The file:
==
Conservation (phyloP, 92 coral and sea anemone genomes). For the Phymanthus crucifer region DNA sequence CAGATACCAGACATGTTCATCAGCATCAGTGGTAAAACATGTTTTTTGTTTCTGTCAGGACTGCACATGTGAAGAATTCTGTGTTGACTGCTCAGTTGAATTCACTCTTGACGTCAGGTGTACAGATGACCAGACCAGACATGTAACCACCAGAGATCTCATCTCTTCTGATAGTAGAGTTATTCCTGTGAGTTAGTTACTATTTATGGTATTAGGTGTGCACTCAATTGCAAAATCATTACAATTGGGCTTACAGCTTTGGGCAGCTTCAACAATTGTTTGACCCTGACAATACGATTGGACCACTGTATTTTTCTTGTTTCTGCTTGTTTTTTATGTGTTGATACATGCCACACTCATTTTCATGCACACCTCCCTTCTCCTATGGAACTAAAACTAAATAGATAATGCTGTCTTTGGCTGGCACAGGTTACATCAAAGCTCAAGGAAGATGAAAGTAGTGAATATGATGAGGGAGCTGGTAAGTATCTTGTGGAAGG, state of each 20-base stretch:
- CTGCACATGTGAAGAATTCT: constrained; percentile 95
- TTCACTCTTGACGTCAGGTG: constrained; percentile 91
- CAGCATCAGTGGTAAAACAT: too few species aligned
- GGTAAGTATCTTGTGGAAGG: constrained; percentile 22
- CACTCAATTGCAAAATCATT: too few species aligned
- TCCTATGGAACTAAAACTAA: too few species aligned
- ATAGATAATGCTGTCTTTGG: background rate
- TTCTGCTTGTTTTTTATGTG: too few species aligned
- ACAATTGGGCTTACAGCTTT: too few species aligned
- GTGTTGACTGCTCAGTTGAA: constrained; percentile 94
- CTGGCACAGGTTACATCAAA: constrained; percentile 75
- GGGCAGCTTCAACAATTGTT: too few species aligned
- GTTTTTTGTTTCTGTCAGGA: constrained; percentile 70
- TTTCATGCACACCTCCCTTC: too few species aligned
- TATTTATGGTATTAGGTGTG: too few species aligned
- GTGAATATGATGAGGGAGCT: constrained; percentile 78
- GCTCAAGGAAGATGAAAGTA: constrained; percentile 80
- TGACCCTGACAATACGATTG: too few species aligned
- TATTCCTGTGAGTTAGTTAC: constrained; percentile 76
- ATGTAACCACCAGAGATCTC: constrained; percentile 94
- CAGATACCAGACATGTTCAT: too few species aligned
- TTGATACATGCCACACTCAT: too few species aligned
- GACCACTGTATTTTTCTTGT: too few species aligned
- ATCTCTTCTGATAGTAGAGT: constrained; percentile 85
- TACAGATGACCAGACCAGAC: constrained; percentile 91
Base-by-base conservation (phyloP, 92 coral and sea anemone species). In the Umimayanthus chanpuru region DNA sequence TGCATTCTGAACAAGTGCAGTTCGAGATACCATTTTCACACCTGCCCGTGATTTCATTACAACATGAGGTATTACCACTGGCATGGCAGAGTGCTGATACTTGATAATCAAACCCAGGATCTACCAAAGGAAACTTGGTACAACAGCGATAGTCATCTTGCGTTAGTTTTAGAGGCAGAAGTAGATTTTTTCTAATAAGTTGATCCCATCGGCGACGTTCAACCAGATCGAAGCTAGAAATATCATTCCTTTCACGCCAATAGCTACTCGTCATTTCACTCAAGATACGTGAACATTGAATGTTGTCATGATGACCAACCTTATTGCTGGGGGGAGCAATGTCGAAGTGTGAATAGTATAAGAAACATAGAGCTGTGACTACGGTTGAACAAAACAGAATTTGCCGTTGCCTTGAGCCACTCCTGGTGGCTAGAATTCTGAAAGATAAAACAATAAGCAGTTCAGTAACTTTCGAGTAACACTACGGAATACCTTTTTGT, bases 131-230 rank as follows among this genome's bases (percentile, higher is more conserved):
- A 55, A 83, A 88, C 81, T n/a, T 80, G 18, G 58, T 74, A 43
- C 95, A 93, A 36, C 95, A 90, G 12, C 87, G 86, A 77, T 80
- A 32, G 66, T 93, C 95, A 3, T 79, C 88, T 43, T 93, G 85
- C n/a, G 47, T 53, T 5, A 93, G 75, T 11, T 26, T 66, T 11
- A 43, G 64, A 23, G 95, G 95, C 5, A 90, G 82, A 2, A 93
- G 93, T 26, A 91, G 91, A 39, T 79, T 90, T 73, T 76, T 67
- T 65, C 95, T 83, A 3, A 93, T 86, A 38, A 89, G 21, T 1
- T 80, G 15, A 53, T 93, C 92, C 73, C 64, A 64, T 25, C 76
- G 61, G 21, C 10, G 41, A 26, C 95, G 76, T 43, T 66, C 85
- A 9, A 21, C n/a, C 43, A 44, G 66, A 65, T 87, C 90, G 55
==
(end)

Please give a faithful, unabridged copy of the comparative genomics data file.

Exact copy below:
Conservation (phyloP, 92 coral and sea anemone genomes). For the Phymanthus crucifer region DNA sequence CAGATACCAGACATGTTCATCAGCATCAGTGGTAAAACATGTTTTTTGTTTCTGTCAGGACTGCACATGTGAAGAATTCTGTGTTGACTGCTCAGTTGAATTCACTCTTGACGTCAGGTGTACAGATGACCAGACCAGACATGTAACCACCAGAGATCTCATCTCTTCTGATAGTAGAGTTATTCCTGTGAGTTAGTTACTATTTATGGTATTAGGTGTGCACTCAATTGCAAAATCATTACAATTGGGCTTACAGCTTTGGGCAGCTTCAACAATTGTTTGACCCTGACAATACGATTGGACCACTGTATTTTTCTTGTTTCTGCTTGTTTTTTATGTGTTGATACATGCCACACTCATTTTCATGCACACCTCCCTTCTCCTATGGAACTAAAACTAAATAGATAATGCTGTCTTTGGCTGGCACAGGTTACATCAAAGCTCAAGGAAGATGAAAGTAGTGAATATGATGAGGGAGCTGGTAAGTATCTTGTGGAAGG, state of each 20-base stretch:
- CTGCACATGTGAAGAATTCT: constrained; percentile 95
- TTCACTCTTGACGTCAGGTG: constrained; percentile 91
- CAGCATCAGTGGTAAAACAT: too few species aligned
- GGTAAGTATCTTGTGGAAGG: constrained; percentile 22
- CACTCAATTGCAAAATCATT: too few species aligned
- TCCTATGGAACTAAAACTAA: too few species aligned
- ATAGATAATGCTGTCTTTGG: background rate
- TTCTGCTTGTTTTTTATGTG: too few species aligned
- ACAATTGGGCTTACAGCTTT: too few species aligned
- GTGTTGACTGCTCAGTTGAA: constrained; percentile 94
- CTGGCACAGGTTACATCAAA: constrained; percentile 75
- GGGCAGCTTCAACAATTGTT: too few species aligned
- GTTTTTTGTTTCTGTCAGGA: constrained; percentile 70
- TTTCATGCACACCTCCCTTC: too few species aligned
- TATTTATGGTATTAGGTGTG: too few species aligned
- GTGAATATGATGAGGGAGCT: constrained; percentile 78
- GCTCAAGGAAGATGAAAGTA: constrained; percentile 80
- TGACCCTGACAATACGATTG: too few species aligned
- TATTCCTGTGAGTTAGTTAC: constrained; percentile 76
- ATGTAACCACCAGAGATCTC: constrained; percentile 94
- CAGATACCAGACATGTTCAT: too few species aligned
- TTGATACATGCCACACTCAT: too few species aligned
- GACCACTGTATTTTTCTTGT: too few species aligned
- ATCTCTTCTGATAGTAGAGT: constrained; percentile 85
- TACAGATGACCAGACCAGAC: constrained; percentile 91
Base-by-base conservation (phyloP, 92 coral and sea anemone species). In the Umimayanthus chanpuru region DNA sequence TGCATTCTGAACAAGTGCAGTTCGAGATACCATTTTCACACCTGCCCGTGATTTCATTACAACATGAGGTATTACCACTGGCATGGCAGAGTGCTGATACTTGATAATCAAACCCAGGATCTACCAAAGGAAACTTGGTACAACAGCGATAGTCATCTTGCGTTAGTTTTAGAGGCAGAAGTAGATTTTTTCTAATAAGTTGATCCCATCGGCGACGTTCAACCAGATCGAAGCTAGAAATATCATTCCTTTCACGCCAATAGCTACTCGTCATTTCACTCAAGATACGTGAACATTGAATGTTGTCATGATGACCAACCTTATTGCTGGGGGGAGCAATGTCGAAGTGTGAATAGTATAAGAAACATAGAGCTGTGACTACGGTTGAACAAAACAGAATTTGCCGTTGCCTTGAGCCACTCCTGGTGGCTAGAATTCTGAAAGATAAAACAATAAGCAGTTCAGTAACTTTCGAGTAACACTACGGAATACCTTTTTGT, bases 131-230 rank as follows among this genome's bases (percentile, higher is more conserved):
- A 55, A 83, A 88, C 81, T n/a, T 80, G 18, G 58, T 74, A 43
- C 95, A 93, A 36, C 95, A 90, G 12, C 87, G 86, A 77, T 80
- A 32, G 66, T 93, C 95, A 3, T 79, C 88, T 43, T 93, G 85
- C n/a, G 47, T 53, T 5, A 93, G 75, T 11, T 26, T 66, T 11
- A 43, G 64, A 23, G 95, G 95, C 5, A 90, G 82, A 2, A 93
- G 93, T 26, A 91, G 91, A 39, T 79, T 90, T 73, T 76, T 67
- T 65, C 95, T 83, A 3, A 93, T 86, A 38, A 89, G 21, T 1
- T 80, G 15, A 53, T 93, C 92, C 73, C 64, A 64, T 25, C 76
- G 61, G 21, C 10, G 41, A 26, C 95, G 76, T 43, T 66, C 85
- A 9, A 21, C n/a, C 43, A 44, G 66, A 65, T 87, C 90, G 55